Woman Told She Is 'Too Ugly' To Share Her Picture Posts A Selfie Every Day For A Year
On 3rd October 2020
Melissa Blake is a woman with a rare genetic disorder and has been repeatedly reminded by people how 'ugly she is.' Now done with the bullies and trolls, Melissa decided to fight back with love, and every day for the next whole year she decided to post her selfies on social media. For Melissa posting pictures on social media is a fight that she is fighting for every person with a disability out there. She is proud of her journey and is loved by many people who look forward to her posts every day.
This woman was born with a rare genetic disorder and was trolled by people who told her that she is 'too ugly' to post her pictures on social media. But Melissa knew well enough to fight back and decided to teach her bullies a lesson for good- she nows posts a selfie every single day for a year.
Melissa Blake was born with Freeman Sheldon syndrome, a rare genetic bone and muscular disorder that the NHS says affects the appearance of the mouth, face, hands, and feet.
"In Freeman-Sheldon syndrome, the muscle fibres do not form properly so development is interrupted," the medical body explains.
Melissa, a writer, and activist from Illinois took to Twitter in September of last year to reveal that several trolls had told her that she "should be banned from posting photos" of herself because she is "too ugly".
Her response to these bullies? She posted three beautiful selfies in a row.
In an ed-op piece for Refinery29, Blake explained: "For the last year, I’ve followed the same routine every night before I go to sleep: I get out my phone, scroll through my photos, and post a selfie on social media."
In doing so, Melissa says the ritual has brought her "comfort and happiness", and also taught her "plenty of lessons".
The habit however Melissa says did not come from "from a place of comfort and happiness", as she explains, it came about purely to defy internet trolls.
"As a woman writer with a genetic bone and muscular disorder, who is also very active on the internet, I’m used to being called names like ‘blobfish’ and ‘whale,’ but there was one comment I just couldn’t shake.
"Someone said that I should be banned from posting photos of myself because I’m too ugly.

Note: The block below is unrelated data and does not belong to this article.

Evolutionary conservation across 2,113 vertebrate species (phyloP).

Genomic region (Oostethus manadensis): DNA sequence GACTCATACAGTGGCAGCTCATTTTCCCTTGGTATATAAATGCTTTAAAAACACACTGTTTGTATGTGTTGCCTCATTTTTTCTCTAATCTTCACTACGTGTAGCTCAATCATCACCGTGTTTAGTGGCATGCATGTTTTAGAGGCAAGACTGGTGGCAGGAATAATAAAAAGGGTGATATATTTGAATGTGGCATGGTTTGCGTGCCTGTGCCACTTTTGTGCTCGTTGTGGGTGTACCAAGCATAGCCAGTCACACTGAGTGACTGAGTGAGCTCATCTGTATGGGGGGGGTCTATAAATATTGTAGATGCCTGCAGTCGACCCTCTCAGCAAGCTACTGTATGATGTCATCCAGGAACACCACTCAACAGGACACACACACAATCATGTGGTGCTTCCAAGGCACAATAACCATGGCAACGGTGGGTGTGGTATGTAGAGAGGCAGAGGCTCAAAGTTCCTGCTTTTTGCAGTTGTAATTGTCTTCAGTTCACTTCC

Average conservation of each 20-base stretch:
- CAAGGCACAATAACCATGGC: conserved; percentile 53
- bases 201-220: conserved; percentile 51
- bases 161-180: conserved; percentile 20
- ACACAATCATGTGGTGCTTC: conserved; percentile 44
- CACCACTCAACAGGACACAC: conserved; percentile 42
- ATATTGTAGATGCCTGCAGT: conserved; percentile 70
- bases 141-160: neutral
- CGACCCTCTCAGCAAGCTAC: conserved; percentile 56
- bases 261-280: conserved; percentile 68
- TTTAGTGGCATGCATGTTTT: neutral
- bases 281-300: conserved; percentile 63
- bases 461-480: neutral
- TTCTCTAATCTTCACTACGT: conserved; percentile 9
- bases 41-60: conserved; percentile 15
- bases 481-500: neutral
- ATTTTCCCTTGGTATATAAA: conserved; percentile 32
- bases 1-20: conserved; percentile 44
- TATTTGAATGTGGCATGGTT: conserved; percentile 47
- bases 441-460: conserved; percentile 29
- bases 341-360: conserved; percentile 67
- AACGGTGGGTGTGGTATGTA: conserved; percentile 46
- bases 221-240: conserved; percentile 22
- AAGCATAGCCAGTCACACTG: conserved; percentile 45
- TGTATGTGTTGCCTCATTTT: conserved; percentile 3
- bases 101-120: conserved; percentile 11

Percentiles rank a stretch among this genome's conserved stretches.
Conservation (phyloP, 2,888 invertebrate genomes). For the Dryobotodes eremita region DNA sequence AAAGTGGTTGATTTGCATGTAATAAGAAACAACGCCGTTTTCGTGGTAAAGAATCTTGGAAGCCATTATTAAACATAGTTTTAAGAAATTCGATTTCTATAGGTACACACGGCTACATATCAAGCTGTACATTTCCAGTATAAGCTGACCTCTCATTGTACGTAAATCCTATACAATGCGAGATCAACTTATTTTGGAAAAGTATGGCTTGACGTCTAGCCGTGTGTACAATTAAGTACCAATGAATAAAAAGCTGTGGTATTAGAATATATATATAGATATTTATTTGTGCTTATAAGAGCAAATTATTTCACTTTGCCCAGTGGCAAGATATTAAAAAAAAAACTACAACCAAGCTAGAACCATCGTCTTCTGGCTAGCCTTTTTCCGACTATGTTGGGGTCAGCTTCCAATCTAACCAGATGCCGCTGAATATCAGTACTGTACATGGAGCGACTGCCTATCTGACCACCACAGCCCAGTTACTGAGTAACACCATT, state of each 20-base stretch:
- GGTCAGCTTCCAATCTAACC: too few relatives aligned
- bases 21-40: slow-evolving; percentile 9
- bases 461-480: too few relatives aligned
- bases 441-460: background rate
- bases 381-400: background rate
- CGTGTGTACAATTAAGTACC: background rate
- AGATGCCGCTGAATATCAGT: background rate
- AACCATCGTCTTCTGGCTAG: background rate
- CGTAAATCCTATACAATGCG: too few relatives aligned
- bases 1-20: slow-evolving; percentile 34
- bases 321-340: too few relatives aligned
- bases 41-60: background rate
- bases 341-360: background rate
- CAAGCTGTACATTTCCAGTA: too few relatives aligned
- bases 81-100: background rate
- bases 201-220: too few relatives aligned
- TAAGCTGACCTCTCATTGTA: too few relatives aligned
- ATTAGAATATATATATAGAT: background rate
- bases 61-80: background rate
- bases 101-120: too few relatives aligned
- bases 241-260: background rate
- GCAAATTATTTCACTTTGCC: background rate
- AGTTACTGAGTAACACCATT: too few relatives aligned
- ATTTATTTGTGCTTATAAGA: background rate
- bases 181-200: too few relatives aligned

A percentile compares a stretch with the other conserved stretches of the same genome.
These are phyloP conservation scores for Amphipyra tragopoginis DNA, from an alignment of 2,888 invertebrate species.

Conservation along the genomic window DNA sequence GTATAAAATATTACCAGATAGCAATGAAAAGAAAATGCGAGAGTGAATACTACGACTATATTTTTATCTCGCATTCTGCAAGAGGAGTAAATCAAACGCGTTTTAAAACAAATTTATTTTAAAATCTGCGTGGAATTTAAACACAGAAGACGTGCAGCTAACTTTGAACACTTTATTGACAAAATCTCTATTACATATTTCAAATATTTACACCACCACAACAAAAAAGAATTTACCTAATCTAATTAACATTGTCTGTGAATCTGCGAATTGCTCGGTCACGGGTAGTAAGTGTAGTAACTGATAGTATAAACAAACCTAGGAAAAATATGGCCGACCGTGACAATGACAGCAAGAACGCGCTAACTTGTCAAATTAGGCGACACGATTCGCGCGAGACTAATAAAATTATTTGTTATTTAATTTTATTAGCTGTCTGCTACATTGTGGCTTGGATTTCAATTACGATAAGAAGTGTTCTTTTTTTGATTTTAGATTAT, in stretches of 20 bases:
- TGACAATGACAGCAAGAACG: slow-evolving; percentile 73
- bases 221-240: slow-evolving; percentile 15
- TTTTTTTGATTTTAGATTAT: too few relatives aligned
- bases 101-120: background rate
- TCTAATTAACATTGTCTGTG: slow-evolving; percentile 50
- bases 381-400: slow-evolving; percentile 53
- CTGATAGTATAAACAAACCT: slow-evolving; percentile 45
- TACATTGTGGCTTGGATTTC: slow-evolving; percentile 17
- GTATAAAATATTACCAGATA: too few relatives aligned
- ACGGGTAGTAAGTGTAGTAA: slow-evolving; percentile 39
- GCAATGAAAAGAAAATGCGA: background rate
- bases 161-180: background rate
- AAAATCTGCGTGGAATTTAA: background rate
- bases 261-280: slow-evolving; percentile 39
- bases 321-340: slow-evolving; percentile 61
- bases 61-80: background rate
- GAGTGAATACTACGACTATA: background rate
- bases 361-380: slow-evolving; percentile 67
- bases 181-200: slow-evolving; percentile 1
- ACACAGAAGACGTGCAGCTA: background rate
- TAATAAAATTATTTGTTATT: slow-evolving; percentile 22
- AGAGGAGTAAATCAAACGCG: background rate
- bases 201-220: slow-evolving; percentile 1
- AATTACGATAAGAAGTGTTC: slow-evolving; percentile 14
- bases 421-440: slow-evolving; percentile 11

"The more I thought about it, the more I knew I wanted to respond in some way. Not directly to the person, but as a general statement."
So for the next 365 days (2020 was a leap year), Melissa shared a selfie with the world, alongside the hashtag #MyBestSelfie.
In some of her captions with pictures, Melissa shared details about her disease and how it affected her day to day life. And all other times, she'd simply share a sweet message with her ever-growing fanbase.
"But there was one thing they all had in common," Melissa writes, "each selfie truly reflected my personality and who I was. Each was a celebration, and each carried a message."
Melissa was hesitant with how her pictures are perceived by the world but one thing was sure, she was determined to "be seen" as a disabled woman, and uploaded each one "unapologetically".
Melissa states that "so much of our culture is shaped and dictated by beauty standards", and that "our society makes it clear that disabilities are not considered beautiful or valuable."
As Melissa started posting more and more, she became more and more confident and started to feel "more comfortable in [her] own body and discovered freedom [she'd] never really felt before as a disabled woman."
Now many years down the lane, other disabled people started sharing their own stories with Melissa - many of whom saying how they "identified" with her words.
"I’ve often felt very alone as a disabled person and for the first time, I was seeing the disability community taking our rightful place at society’s table.
"Finally, I was seeing people like me - people who weren’t ashamed of who they are - and it was one of the most glorious things I’ve ever experienced."
Melissa says with time she has wondered if she should stop posting her pictures but whenever she feels like giving up she reminds herself "selfies are for every single disabled person who continues to fight every single day".
She says that a task as little as sharing selfies on social media can have a huge impact on the world.
A truly inspiring story!
To read Melissa's full article, click HERE.